Spanish side Malaga will appeal a one-year ban from European competition which was handed down by UEFA on Friday, angrily claiming they had been made “scapegoats” in a row over financial irregularities.
European soccer’s governing body said Malaga would be barred from taking part in either the Europa League or Champions League when they next qualify and also faced the prospect of a second year-long exclusion if they failed to clear outstanding debts.
UEFA gave the Liga club a deadline of March 31 next year to prove it had “no overdue payables” to clubs, employees or the tax authorities.
If they were unable to do so, the ban would be extended, a statement on uefa.com said.
Malaga, who were also fined 300,000 euros (US$396,000), were on Thursday drawn to face Portuguese side Porto in the last 16 of the Champions League, giving the Spanish side a real chance of progressing to the quarter-finals.
However, the club said they would appeal against the decision and claimed they were already proceeding with financial restructuring in line with UEFA’S fair play rules.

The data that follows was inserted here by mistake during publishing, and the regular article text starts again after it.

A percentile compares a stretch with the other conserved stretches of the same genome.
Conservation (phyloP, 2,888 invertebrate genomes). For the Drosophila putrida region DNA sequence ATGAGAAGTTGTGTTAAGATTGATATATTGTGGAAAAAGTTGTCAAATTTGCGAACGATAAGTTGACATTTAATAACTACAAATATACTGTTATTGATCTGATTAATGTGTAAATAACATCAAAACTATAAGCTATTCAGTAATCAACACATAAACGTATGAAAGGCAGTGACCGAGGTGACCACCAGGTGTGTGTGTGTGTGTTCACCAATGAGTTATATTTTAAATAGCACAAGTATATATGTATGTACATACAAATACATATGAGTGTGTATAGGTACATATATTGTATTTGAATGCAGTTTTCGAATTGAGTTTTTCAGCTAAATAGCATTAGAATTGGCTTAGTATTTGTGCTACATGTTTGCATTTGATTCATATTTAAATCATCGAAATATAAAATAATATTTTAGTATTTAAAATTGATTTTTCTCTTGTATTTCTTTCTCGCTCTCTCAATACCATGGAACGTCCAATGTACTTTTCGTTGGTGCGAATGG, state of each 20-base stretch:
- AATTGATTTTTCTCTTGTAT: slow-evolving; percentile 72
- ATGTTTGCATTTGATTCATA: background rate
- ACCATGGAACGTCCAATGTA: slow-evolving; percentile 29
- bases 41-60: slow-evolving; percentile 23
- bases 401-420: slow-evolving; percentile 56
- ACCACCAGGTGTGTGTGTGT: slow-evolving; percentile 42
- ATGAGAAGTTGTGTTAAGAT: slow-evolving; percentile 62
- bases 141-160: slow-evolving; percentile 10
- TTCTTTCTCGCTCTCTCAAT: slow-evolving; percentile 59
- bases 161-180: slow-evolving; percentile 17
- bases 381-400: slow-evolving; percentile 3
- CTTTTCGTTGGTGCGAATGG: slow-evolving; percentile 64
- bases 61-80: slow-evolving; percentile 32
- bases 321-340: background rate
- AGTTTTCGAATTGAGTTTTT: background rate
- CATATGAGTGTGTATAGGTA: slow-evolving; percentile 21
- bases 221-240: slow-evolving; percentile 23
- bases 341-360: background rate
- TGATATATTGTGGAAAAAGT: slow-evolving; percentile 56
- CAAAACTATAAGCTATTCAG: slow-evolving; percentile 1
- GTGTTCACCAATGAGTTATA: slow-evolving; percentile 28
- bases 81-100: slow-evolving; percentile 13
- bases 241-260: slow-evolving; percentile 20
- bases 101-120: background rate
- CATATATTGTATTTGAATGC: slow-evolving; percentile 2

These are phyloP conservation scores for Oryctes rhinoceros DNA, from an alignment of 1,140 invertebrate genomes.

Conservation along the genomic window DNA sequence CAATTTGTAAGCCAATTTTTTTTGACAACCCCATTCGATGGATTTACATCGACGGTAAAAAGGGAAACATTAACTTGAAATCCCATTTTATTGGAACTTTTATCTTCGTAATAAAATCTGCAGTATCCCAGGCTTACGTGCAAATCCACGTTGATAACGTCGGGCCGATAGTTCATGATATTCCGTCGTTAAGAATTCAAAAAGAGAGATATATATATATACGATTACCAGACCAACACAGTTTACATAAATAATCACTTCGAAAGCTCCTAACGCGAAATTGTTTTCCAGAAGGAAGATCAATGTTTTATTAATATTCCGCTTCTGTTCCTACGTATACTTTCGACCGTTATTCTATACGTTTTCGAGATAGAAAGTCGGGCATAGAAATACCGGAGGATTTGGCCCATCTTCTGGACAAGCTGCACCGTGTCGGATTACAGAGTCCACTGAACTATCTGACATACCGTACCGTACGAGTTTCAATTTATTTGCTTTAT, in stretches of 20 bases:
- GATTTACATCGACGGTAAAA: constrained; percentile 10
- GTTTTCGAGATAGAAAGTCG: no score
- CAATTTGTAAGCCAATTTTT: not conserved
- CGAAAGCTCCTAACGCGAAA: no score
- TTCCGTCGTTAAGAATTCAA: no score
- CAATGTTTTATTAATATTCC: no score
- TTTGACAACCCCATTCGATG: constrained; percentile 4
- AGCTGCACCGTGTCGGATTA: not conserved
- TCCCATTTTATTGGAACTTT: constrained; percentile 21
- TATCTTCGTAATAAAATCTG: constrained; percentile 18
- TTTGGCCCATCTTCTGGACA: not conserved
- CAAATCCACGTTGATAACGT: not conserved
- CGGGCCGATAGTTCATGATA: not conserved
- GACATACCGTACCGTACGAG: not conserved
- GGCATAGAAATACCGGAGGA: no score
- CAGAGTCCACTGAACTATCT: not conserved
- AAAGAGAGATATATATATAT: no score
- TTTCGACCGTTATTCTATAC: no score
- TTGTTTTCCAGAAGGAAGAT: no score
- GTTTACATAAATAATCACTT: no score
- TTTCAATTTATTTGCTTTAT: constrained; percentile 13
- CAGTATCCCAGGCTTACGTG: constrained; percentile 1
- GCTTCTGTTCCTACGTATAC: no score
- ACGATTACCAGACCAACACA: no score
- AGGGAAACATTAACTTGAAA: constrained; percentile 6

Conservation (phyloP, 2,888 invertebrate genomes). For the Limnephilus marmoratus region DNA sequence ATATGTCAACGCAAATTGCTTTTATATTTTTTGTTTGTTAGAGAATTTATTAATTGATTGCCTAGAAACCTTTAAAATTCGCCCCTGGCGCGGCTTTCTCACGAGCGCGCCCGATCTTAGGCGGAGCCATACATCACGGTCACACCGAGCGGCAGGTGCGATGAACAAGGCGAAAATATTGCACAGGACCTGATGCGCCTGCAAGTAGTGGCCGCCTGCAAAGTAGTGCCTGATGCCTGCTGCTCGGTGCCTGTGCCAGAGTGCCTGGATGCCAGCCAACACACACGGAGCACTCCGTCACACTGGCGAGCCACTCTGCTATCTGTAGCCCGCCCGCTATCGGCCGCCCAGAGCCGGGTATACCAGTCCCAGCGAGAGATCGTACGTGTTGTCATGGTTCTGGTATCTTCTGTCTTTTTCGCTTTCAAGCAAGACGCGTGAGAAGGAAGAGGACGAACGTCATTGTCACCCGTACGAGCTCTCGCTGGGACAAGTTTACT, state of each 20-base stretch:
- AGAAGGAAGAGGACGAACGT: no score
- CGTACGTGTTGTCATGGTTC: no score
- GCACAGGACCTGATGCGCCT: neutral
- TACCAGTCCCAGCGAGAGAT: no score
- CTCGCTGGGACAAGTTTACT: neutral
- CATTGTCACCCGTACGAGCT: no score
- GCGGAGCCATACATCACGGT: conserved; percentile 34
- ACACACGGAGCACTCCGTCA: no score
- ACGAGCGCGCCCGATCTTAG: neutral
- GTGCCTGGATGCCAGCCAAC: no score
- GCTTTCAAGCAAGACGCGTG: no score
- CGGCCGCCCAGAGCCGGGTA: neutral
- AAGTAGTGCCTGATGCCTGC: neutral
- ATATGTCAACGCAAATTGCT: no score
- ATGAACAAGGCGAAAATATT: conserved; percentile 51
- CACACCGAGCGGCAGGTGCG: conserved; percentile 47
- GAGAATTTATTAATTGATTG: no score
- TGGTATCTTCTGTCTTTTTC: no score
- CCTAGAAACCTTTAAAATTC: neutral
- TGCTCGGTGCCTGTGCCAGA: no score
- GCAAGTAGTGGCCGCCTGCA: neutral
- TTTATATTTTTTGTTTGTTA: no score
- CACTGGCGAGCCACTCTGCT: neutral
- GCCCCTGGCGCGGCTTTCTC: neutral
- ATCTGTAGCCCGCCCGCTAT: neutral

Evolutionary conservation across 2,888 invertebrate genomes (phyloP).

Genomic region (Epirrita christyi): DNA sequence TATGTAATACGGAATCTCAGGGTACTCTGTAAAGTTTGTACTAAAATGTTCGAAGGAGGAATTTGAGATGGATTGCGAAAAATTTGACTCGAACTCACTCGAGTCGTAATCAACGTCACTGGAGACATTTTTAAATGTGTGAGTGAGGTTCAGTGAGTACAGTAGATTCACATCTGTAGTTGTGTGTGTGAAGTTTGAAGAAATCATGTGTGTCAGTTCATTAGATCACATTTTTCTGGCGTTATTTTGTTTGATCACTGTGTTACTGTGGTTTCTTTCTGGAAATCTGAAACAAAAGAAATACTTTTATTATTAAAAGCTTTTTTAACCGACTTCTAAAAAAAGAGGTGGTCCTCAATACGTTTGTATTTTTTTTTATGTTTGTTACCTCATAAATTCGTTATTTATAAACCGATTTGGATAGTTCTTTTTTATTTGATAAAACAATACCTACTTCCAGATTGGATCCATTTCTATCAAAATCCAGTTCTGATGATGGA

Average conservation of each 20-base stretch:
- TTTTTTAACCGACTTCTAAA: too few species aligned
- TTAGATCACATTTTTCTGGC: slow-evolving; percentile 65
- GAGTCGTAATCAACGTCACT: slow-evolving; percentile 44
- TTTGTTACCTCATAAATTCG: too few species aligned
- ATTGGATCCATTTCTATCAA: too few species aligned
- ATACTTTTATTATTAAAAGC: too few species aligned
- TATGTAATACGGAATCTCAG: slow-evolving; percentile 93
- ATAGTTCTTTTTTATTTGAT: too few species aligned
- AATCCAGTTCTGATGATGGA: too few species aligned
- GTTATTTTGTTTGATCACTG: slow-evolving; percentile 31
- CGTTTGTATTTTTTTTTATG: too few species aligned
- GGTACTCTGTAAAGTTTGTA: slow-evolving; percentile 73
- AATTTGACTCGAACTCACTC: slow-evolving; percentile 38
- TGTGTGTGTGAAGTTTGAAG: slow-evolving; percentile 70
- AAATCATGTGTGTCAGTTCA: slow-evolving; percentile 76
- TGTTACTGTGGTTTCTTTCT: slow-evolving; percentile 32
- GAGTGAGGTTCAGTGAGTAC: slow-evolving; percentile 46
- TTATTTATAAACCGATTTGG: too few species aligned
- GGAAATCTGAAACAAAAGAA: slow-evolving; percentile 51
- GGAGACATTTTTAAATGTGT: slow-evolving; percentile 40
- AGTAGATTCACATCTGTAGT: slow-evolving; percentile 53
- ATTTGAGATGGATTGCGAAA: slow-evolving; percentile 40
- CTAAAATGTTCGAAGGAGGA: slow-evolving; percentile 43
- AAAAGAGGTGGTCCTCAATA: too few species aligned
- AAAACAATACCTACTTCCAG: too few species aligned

“Malaga football club wishes to express its total disagreement with the resolution made today by UEFA, considering the measures it intends to take absolutely disproportionate and unjustified,” a club statement said. “An unfair punishment is being applied to make an example of the club, turning it into a scapegoat.”
The club “will work energetically and tirelessly until justice is done, appealing firmly to all the necessary bodies,” it said.
Malaga are currently fourth in La Liga behind leaders Barcelona, Atletico Madrid and Real Madrid, which would ordinarily allow them to qualify for a European spot.
Nine European clubs were referred to UEFA’s financial regulators because of debt problems, as the ruling body seeks to clamp down on clubs spending beyond their means and targets infringements of licensing agreements.
Five other clubs face one-year European bans should they qualify over the next three seasons. They are Croatian sides Hajduk Split and Osijek; Romanian clubs Dinamo Bucharest and Rapid Bucharest; and Partizan Belgrade of Serbia.
The clubs were given a deadline of March 31 next year to prove they had honored their debts and were fined amounts ranging from 80,000 euros to 100,000 euros.
Serbian side Vojvodina were fined 10,000 euros, Ukraine’s Arsenal Kyiv received a 75,000-euro fine, 30,000 of which was suspended until it had proved it had paid its dues, while a case against Polish side Lech Poznan was dropped.
UEFA said last month that Malaga were among nine clubs facing sanctions over unpaid bills, although they lifted the suspension of prize money on 16 of 23 clubs originally targeted in September as part of their Fair Play controls.
Malaga spent nearly 60 million euros on new players last year, but failed to meet a deadline to show they had cleared overdue payments.